Movie Review - Ernest & Celestine

This French animation premiered at the 2012 Cannes Film Festival. It played all around the world and scored an Academy Award nomination for Best Animated Feature at the 86th Oscars. It lost to Disney's Frozen. However, GKids didn't give the film a proper theatrical release in the United States until late winter and early spring 2014. It was only a limited release, so it passed many by, including me until now.

Based on books by Gabrielle Vincent, the pencil drawings and water colors is very reminiscent of other French animations like those by Sylvain Chomet (The Triplets of Belleville and The Illusionist). Written by Daniel Pennac, the world here is one where humans are non-existent and all the animals are anthropomorphized but with a sensibility that's more akin to Winnie the Pooh.

Directed by St├ęphane Aubier, Vincent Patar and Benjamin Renner, the movement, the scenes and action pushes the sensibility between Winnie the Pooh and Aubier and Patar's previous animated feature A Town Called Panic (2009). There's just at moments a level and execution of humor that's very similar to that 2009, stop-motion farce, perhaps made more ridiculous by the frenetic and choppy behavior that was that movie's style, particularly with its use of toy figurines as the protagonists, a precursor to The Lego Movie but still besting it. This movie is less frenetic and choppy.

In the English dub, Mackenzie Foy voices Celestine, a mouse living in what looks like an orphanage with a bunch of other young or child-like mice. Oscar-winner Forest Whitaker voices Ernest, a bear living in a tiny house far out in the woods all by himself.

What's revealed is that bears and mice appear to be the only creatures on Earth or that inhabit this bifurcated society, which seems constructed like something out of a H.G. Wells novel. The bears live above ground in some early to mid-twentieth century society, whereas the mice live below ground in the sewers in a similar society, and never the twain shall mix.

In fact, in both societies, the adults teach their children to fear or loathe the other. The grown-up bears tell their cubs that mice are the worst. The grown-up mice tell their babies that bears are the worst. Each do so through bedtime stories or through propaganda on the streets. It's obvious a prejudice that may have been based on something real but now has long since passed.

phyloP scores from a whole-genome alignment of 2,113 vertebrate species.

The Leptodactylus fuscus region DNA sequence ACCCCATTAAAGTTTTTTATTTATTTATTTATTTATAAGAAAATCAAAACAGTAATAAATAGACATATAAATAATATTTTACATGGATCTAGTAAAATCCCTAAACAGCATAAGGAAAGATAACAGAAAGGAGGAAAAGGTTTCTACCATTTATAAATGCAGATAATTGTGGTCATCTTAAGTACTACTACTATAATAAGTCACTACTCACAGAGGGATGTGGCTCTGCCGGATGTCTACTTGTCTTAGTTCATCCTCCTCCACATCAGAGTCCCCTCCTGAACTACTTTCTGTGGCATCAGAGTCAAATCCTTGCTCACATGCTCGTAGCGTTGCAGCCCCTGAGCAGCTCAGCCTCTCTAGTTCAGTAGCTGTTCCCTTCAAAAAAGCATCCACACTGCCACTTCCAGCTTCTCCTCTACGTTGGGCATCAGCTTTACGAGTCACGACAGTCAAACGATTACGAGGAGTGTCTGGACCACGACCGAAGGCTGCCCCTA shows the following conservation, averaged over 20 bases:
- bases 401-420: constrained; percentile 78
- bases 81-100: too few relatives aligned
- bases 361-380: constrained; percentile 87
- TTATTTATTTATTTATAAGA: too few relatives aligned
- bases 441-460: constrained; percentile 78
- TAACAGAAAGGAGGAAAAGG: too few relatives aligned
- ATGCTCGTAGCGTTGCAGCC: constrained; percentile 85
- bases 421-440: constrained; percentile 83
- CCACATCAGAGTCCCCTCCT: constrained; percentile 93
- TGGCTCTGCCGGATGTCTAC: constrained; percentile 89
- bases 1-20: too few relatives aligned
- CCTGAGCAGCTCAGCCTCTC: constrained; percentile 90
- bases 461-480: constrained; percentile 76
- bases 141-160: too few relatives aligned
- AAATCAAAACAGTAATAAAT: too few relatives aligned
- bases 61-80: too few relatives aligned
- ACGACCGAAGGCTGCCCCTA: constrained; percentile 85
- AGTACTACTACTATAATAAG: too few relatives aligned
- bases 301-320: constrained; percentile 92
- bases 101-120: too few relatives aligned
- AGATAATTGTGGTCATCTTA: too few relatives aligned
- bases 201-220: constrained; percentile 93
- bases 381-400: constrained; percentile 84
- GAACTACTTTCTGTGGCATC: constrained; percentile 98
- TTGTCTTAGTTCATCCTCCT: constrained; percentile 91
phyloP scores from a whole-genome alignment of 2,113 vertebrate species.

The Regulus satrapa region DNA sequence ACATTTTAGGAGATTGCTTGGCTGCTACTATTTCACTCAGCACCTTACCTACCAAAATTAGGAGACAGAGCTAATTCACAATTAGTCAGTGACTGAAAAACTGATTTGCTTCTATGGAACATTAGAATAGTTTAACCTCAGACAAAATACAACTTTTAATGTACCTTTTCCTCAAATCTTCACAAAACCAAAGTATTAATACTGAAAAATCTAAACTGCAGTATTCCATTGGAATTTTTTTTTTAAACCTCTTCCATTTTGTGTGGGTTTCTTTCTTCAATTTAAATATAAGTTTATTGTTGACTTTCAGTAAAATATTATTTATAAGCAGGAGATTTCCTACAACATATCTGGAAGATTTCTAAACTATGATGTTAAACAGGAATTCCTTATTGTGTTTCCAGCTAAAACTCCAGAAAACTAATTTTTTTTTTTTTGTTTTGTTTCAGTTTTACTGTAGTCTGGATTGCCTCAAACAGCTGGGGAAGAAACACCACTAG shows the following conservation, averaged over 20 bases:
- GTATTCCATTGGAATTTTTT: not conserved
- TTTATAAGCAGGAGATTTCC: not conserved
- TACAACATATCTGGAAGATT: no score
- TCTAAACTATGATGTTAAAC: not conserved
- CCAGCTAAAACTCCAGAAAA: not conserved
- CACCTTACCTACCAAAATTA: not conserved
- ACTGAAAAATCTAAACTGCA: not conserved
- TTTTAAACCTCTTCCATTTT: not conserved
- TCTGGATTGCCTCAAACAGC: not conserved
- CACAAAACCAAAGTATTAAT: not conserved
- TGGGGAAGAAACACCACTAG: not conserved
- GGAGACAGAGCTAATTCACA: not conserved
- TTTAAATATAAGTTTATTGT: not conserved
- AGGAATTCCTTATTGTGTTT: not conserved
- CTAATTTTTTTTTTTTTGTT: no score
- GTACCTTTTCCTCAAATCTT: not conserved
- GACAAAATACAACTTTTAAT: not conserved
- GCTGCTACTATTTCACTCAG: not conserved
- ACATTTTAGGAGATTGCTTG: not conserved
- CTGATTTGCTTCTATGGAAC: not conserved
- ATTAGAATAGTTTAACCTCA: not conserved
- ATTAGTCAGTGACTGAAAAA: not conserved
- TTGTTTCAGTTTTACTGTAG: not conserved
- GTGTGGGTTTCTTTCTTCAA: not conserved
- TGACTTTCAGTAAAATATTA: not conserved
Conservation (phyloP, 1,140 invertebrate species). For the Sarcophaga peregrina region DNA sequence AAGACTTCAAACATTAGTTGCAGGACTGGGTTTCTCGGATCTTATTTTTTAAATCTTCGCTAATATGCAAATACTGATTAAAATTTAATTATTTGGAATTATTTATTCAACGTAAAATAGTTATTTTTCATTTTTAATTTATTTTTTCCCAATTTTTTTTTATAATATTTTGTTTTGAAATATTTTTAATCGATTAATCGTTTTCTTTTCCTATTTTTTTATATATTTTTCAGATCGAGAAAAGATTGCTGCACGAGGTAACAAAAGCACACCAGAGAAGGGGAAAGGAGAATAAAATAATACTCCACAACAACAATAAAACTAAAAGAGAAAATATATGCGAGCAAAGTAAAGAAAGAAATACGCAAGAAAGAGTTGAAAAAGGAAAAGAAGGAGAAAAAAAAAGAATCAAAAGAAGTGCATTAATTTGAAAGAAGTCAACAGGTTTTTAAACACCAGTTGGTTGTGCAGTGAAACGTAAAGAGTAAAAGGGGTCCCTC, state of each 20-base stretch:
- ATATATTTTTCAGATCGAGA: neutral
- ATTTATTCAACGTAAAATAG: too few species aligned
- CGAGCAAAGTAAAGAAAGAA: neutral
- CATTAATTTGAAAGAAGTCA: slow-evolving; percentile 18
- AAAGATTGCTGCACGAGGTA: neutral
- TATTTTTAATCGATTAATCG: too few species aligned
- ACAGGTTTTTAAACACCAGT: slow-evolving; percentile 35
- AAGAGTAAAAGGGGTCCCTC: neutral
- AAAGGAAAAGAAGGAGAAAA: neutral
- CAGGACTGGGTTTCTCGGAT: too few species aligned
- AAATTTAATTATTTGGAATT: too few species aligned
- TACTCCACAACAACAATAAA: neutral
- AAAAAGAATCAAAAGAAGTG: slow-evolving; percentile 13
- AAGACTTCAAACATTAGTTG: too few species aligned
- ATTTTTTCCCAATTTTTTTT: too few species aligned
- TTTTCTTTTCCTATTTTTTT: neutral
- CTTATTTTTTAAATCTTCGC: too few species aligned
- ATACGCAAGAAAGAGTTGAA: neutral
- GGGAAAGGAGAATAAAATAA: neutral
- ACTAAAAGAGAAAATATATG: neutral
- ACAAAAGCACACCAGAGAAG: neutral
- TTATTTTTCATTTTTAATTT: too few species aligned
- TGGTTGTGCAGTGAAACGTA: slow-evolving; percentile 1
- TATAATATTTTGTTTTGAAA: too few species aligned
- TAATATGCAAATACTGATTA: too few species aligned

Both societies also have a strange obsession with dentistry, the mice especially. The whole livelihood of mice are built on their teeth, or rather the teeth of others. As Celestine learns, the highest calling in the field of medicine is dentistry, which is the caring of other people's teeth.

Except, in a wacky twist, Celestine is told mice literally have built their society like houses and roads by gnawing with their teeth. However, mice teeth aren't enough. The mice have acquired stronger teeth from other animals to do it. The only other animals available are bears, so an entire industry has risen to get bear teeth.

Ernest is an aspiring musician, a one-man-band who panhandles on the streets. When he doesn't have enough money to buy food, he begs. When that's not enough, he rummages through trash cans. When that's not enough, he steals. For bears, candy is rather irresistible and Ernest does steal candy. Problem is that candy rots a bear's teeth.

Celestine is pushed to acquire bear teeth, but she'd rather draw pictures. She's an aspiring artist too, and happenstance throws her onto Ernest's path. Their relationship, as one can guess, is established as a result of the symbiotic nature that the mice world has created. What blossoms from that is not without its bumps, yet it's funny and it's beautifully sweet.

Five Stars out of Five.
Rated PG for some scary moments.
Running Time: 1 hr. and 20 mins.

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